To have an identity strung together with hyphens is to live in several worlds at once. From Baghdad to Brooklyn, Jack Marshall's beautifully crafted memoir, evokes an entire galaxy. Judy Bolton-Fasman reviews the book in The Forward.
"Marshall was born in Brooklyn in 1936. His mother, Grace, was from Aleppo, Syria, and his father, Albert, was an immigrant from Baghdad by way of Manchester, England. Theirs was an arranged marriage marked by a lifetime of tension and incompatibility. Albert was 45 when he rescued the much younger Grace from spinsterhood. His clothing business failed during the depression in England. In America, he toiled in businesses owned by the nepotistic Syrian Jewish community until he had saved enough money to buy a dry goods store and own his own home.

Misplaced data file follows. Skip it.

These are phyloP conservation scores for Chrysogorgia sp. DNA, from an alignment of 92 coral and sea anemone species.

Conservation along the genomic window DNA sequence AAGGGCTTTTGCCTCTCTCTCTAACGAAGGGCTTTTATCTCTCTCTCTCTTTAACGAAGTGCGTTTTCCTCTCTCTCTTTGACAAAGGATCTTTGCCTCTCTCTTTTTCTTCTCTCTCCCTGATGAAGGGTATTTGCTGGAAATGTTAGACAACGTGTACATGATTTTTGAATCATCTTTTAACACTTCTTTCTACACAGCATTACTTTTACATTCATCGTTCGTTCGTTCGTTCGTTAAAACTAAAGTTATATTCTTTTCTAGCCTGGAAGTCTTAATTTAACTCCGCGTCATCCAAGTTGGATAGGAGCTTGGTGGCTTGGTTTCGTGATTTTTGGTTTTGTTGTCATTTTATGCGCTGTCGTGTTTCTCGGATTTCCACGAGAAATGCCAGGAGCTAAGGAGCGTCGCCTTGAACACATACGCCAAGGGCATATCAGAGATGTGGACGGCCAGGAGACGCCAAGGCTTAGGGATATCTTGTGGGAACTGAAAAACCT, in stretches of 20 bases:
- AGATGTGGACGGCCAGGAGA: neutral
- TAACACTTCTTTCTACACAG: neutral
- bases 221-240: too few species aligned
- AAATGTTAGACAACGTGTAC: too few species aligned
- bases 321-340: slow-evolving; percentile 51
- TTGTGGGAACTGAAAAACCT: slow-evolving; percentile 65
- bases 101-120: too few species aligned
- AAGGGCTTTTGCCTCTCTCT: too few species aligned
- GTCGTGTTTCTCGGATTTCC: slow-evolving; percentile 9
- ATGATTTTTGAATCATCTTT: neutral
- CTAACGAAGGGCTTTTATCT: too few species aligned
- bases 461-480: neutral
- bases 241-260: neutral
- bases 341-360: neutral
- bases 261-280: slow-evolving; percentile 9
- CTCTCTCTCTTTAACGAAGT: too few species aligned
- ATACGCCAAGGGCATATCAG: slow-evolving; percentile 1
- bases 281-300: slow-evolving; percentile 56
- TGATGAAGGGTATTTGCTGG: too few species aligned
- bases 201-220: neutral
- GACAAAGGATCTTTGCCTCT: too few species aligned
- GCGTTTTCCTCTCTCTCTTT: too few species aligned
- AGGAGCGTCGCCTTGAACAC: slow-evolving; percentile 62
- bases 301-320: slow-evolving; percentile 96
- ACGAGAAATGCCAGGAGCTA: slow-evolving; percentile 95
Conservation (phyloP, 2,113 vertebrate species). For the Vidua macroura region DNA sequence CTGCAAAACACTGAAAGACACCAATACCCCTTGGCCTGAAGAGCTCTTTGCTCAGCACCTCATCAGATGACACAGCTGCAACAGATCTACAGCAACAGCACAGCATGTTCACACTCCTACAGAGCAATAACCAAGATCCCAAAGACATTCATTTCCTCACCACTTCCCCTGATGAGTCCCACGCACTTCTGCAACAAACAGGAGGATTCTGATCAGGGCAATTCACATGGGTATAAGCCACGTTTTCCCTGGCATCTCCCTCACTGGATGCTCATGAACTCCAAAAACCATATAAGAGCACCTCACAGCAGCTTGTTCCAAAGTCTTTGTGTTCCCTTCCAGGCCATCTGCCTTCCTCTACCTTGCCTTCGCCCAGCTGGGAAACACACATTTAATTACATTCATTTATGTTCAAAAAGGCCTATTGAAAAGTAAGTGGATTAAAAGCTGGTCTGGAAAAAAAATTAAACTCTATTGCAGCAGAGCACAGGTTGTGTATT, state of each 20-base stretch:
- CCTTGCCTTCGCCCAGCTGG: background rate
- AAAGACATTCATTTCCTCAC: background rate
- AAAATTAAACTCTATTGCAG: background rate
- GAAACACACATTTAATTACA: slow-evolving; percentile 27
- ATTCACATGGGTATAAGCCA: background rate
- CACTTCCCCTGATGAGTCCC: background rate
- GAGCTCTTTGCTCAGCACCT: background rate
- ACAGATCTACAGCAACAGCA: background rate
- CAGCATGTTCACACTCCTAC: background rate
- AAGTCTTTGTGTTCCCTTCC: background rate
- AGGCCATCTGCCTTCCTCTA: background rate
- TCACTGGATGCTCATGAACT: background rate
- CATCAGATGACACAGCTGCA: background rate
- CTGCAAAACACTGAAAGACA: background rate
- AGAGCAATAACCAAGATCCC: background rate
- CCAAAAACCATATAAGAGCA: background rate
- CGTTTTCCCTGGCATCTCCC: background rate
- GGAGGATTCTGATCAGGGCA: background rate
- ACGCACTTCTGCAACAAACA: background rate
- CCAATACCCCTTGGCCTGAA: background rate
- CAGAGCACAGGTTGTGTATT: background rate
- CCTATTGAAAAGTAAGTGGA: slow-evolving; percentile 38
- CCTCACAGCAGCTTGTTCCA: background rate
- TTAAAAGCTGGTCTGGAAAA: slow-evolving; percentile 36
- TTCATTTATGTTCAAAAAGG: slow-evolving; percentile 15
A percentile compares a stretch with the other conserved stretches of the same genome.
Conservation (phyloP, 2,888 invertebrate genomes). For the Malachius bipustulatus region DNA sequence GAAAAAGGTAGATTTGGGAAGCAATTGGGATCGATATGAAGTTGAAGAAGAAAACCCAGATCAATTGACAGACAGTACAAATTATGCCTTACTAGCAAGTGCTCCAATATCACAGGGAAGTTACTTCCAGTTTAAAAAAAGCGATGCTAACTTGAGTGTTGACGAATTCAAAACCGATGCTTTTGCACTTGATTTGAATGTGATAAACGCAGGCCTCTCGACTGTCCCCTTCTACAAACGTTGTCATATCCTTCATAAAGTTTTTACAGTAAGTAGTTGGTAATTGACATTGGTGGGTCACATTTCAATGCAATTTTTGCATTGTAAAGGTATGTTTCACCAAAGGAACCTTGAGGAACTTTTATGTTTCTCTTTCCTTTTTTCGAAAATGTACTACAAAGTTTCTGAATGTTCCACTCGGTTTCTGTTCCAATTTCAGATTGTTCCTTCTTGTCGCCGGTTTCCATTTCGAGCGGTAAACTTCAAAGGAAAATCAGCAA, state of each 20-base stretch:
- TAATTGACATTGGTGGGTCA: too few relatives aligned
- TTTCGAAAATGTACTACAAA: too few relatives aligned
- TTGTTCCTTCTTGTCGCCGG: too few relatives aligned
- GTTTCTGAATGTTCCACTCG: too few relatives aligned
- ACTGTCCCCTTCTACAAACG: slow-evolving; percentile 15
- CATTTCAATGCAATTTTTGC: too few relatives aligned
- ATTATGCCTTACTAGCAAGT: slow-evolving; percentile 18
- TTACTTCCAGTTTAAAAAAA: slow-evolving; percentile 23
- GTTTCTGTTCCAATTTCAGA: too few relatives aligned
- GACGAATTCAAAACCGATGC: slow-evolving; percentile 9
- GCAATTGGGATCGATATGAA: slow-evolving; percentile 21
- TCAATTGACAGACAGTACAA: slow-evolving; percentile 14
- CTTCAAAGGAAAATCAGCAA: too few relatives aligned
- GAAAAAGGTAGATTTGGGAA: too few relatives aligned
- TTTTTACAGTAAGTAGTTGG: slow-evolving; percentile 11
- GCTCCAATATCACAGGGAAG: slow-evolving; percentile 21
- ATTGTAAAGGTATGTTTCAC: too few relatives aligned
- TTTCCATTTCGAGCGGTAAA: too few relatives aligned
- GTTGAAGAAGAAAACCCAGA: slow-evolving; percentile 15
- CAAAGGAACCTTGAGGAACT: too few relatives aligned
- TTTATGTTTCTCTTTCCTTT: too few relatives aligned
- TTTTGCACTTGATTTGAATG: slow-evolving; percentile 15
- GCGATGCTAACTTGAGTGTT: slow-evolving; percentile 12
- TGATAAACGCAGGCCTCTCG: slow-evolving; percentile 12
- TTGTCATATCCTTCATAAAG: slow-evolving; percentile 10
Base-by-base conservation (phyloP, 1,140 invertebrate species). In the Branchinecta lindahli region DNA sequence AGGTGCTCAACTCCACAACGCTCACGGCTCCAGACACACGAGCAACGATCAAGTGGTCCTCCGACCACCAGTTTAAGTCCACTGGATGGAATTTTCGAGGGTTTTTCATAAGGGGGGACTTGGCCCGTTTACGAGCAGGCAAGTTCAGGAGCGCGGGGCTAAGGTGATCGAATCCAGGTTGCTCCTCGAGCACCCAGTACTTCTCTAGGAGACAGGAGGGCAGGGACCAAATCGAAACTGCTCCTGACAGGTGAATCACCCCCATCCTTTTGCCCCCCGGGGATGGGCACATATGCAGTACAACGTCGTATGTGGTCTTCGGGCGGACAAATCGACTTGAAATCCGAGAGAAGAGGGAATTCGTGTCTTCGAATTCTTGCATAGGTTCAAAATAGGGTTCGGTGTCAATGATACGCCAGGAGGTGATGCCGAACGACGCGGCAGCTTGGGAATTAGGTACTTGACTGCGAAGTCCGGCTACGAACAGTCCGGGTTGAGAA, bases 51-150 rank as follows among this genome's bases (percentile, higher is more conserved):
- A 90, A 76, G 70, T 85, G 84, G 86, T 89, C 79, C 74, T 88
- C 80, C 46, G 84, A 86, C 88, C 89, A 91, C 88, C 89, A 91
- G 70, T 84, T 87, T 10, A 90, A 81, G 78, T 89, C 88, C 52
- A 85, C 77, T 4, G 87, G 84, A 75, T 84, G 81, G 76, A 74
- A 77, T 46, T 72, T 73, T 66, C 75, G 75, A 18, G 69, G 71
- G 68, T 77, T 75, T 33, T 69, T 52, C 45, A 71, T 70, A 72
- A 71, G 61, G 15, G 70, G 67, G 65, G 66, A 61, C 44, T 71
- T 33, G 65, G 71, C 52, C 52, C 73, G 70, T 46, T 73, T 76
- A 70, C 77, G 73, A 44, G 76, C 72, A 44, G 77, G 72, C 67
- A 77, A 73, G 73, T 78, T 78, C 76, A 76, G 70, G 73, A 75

"By virtue of being the oldest of the three Marshall children, Jack was his mother's translator of everything American. Grace never learned English, staying insistently Arab Jewish in mid-century Brooklyn. His mother's retreat into Arabic made Marshall exquisitely sensitive to language and its nuances. He recalls listening, as a child, "to the flow of throat, slurring, coughing tones and consonants of Arabic hawked up viscerally from far back in the throat, coughed up from the lungs and viscera. Praise often sounded as vehement as curses. Often, it was difficult to tell the difference between the fervor of a rebuke and the ardor of a compliment, unlike spoken English, whose clipped words are formed more politely, civilly, with the tip of the tongue playing close behind the lips."
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